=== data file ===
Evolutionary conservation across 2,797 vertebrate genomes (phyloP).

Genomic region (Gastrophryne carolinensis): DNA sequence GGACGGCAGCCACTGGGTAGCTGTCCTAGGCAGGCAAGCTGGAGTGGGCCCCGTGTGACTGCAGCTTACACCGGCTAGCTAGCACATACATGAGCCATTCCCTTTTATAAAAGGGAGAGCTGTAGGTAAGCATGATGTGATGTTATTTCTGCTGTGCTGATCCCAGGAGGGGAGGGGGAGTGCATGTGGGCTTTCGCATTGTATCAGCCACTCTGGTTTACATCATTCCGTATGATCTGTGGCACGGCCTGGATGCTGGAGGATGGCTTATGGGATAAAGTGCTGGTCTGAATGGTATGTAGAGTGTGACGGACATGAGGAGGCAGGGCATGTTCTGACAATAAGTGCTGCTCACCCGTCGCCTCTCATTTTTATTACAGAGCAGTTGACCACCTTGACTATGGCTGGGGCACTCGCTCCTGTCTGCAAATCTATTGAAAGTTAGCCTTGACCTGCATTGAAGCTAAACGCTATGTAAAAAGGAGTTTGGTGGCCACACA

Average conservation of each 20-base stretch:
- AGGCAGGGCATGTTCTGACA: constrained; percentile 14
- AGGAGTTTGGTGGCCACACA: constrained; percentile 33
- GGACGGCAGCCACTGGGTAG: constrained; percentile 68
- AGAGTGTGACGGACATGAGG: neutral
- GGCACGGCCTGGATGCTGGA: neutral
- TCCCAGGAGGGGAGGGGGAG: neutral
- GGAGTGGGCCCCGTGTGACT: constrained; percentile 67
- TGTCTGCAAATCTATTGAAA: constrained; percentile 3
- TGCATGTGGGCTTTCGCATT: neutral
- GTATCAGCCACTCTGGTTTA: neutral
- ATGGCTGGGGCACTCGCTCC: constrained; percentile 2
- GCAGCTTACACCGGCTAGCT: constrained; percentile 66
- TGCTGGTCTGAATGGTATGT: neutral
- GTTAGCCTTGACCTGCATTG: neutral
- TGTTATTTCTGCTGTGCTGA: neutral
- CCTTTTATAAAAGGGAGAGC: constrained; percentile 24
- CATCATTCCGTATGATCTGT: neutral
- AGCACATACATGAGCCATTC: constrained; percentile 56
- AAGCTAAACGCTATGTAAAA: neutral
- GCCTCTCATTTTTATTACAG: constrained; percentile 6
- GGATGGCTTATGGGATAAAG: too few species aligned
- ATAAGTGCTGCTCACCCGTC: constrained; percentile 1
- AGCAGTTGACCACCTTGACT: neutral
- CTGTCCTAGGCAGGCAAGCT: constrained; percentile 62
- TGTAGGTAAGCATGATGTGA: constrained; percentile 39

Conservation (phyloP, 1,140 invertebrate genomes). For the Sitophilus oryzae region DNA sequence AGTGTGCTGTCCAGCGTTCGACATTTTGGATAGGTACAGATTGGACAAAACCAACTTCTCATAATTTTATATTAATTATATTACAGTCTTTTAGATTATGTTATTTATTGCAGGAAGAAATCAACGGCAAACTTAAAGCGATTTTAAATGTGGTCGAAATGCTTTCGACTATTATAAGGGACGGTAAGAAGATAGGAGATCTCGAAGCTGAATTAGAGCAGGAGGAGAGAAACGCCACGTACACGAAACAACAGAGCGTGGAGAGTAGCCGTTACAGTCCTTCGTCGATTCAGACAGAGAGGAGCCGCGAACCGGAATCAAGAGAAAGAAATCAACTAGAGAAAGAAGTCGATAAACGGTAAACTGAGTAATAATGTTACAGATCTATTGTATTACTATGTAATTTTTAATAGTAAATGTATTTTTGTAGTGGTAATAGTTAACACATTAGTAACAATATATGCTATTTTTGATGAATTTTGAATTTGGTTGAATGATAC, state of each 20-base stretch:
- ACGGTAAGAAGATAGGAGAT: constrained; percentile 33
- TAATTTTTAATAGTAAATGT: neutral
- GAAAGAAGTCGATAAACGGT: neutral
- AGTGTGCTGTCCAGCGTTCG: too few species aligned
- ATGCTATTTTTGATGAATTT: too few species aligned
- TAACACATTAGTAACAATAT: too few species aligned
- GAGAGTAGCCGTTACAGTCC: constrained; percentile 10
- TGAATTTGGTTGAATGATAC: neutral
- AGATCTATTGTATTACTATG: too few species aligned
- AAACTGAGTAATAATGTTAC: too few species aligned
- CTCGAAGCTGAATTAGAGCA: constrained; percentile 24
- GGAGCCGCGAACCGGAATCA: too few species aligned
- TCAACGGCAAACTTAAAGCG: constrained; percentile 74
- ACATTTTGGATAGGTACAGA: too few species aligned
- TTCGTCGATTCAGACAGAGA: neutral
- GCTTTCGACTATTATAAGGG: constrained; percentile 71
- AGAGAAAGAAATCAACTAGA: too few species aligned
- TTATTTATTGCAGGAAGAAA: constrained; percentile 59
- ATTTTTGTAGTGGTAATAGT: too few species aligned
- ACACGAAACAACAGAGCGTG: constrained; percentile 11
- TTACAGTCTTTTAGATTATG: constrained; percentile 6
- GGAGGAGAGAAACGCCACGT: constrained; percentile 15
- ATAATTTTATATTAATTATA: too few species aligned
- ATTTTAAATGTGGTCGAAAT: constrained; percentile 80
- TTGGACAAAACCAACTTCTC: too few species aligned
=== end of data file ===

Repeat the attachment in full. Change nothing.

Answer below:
Evolutionary conservation across 2,797 vertebrate genomes (phyloP).

Genomic region (Gastrophryne carolinensis): DNA sequence GGACGGCAGCCACTGGGTAGCTGTCCTAGGCAGGCAAGCTGGAGTGGGCCCCGTGTGACTGCAGCTTACACCGGCTAGCTAGCACATACATGAGCCATTCCCTTTTATAAAAGGGAGAGCTGTAGGTAAGCATGATGTGATGTTATTTCTGCTGTGCTGATCCCAGGAGGGGAGGGGGAGTGCATGTGGGCTTTCGCATTGTATCAGCCACTCTGGTTTACATCATTCCGTATGATCTGTGGCACGGCCTGGATGCTGGAGGATGGCTTATGGGATAAAGTGCTGGTCTGAATGGTATGTAGAGTGTGACGGACATGAGGAGGCAGGGCATGTTCTGACAATAAGTGCTGCTCACCCGTCGCCTCTCATTTTTATTACAGAGCAGTTGACCACCTTGACTATGGCTGGGGCACTCGCTCCTGTCTGCAAATCTATTGAAAGTTAGCCTTGACCTGCATTGAAGCTAAACGCTATGTAAAAAGGAGTTTGGTGGCCACACA

Average conservation of each 20-base stretch:
- AGGCAGGGCATGTTCTGACA: constrained; percentile 14
- AGGAGTTTGGTGGCCACACA: constrained; percentile 33
- GGACGGCAGCCACTGGGTAG: constrained; percentile 68
- AGAGTGTGACGGACATGAGG: neutral
- GGCACGGCCTGGATGCTGGA: neutral
- TCCCAGGAGGGGAGGGGGAG: neutral
- GGAGTGGGCCCCGTGTGACT: constrained; percentile 67
- TGTCTGCAAATCTATTGAAA: constrained; percentile 3
- TGCATGTGGGCTTTCGCATT: neutral
- GTATCAGCCACTCTGGTTTA: neutral
- ATGGCTGGGGCACTCGCTCC: constrained; percentile 2
- GCAGCTTACACCGGCTAGCT: constrained; percentile 66
- TGCTGGTCTGAATGGTATGT: neutral
- GTTAGCCTTGACCTGCATTG: neutral
- TGTTATTTCTGCTGTGCTGA: neutral
- CCTTTTATAAAAGGGAGAGC: constrained; percentile 24
- CATCATTCCGTATGATCTGT: neutral
- AGCACATACATGAGCCATTC: constrained; percentile 56
- AAGCTAAACGCTATGTAAAA: neutral
- GCCTCTCATTTTTATTACAG: constrained; percentile 6
- GGATGGCTTATGGGATAAAG: too few species aligned
- ATAAGTGCTGCTCACCCGTC: constrained; percentile 1
- AGCAGTTGACCACCTTGACT: neutral
- CTGTCCTAGGCAGGCAAGCT: constrained; percentile 62
- TGTAGGTAAGCATGATGTGA: constrained; percentile 39

Conservation (phyloP, 1,140 invertebrate genomes). For the Sitophilus oryzae region DNA sequence AGTGTGCTGTCCAGCGTTCGACATTTTGGATAGGTACAGATTGGACAAAACCAACTTCTCATAATTTTATATTAATTATATTACAGTCTTTTAGATTATGTTATTTATTGCAGGAAGAAATCAACGGCAAACTTAAAGCGATTTTAAATGTGGTCGAAATGCTTTCGACTATTATAAGGGACGGTAAGAAGATAGGAGATCTCGAAGCTGAATTAGAGCAGGAGGAGAGAAACGCCACGTACACGAAACAACAGAGCGTGGAGAGTAGCCGTTACAGTCCTTCGTCGATTCAGACAGAGAGGAGCCGCGAACCGGAATCAAGAGAAAGAAATCAACTAGAGAAAGAAGTCGATAAACGGTAAACTGAGTAATAATGTTACAGATCTATTGTATTACTATGTAATTTTTAATAGTAAATGTATTTTTGTAGTGGTAATAGTTAACACATTAGTAACAATATATGCTATTTTTGATGAATTTTGAATTTGGTTGAATGATAC, state of each 20-base stretch:
- ACGGTAAGAAGATAGGAGAT: constrained; percentile 33
- TAATTTTTAATAGTAAATGT: neutral
- GAAAGAAGTCGATAAACGGT: neutral
- AGTGTGCTGTCCAGCGTTCG: too few species aligned
- ATGCTATTTTTGATGAATTT: too few species aligned
- TAACACATTAGTAACAATAT: too few species aligned
- GAGAGTAGCCGTTACAGTCC: constrained; percentile 10
- TGAATTTGGTTGAATGATAC: neutral
- AGATCTATTGTATTACTATG: too few species aligned
- AAACTGAGTAATAATGTTAC: too few species aligned
- CTCGAAGCTGAATTAGAGCA: constrained; percentile 24
- GGAGCCGCGAACCGGAATCA: too few species aligned
- TCAACGGCAAACTTAAAGCG: constrained; percentile 74
- ACATTTTGGATAGGTACAGA: too few species aligned
- TTCGTCGATTCAGACAGAGA: neutral
- GCTTTCGACTATTATAAGGG: constrained; percentile 71
- AGAGAAAGAAATCAACTAGA: too few species aligned
- TTATTTATTGCAGGAAGAAA: constrained; percentile 59
- ATTTTTGTAGTGGTAATAGT: too few species aligned
- ACACGAAACAACAGAGCGTG: constrained; percentile 11
- TTACAGTCTTTTAGATTATG: constrained; percentile 6
- GGAGGAGAGAAACGCCACGT: constrained; percentile 15
- ATAATTTTATATTAATTATA: too few species aligned
- ATTTTAAATGTGGTCGAAAT: constrained; percentile 80
- TTGGACAAAACCAACTTCTC: too few species aligned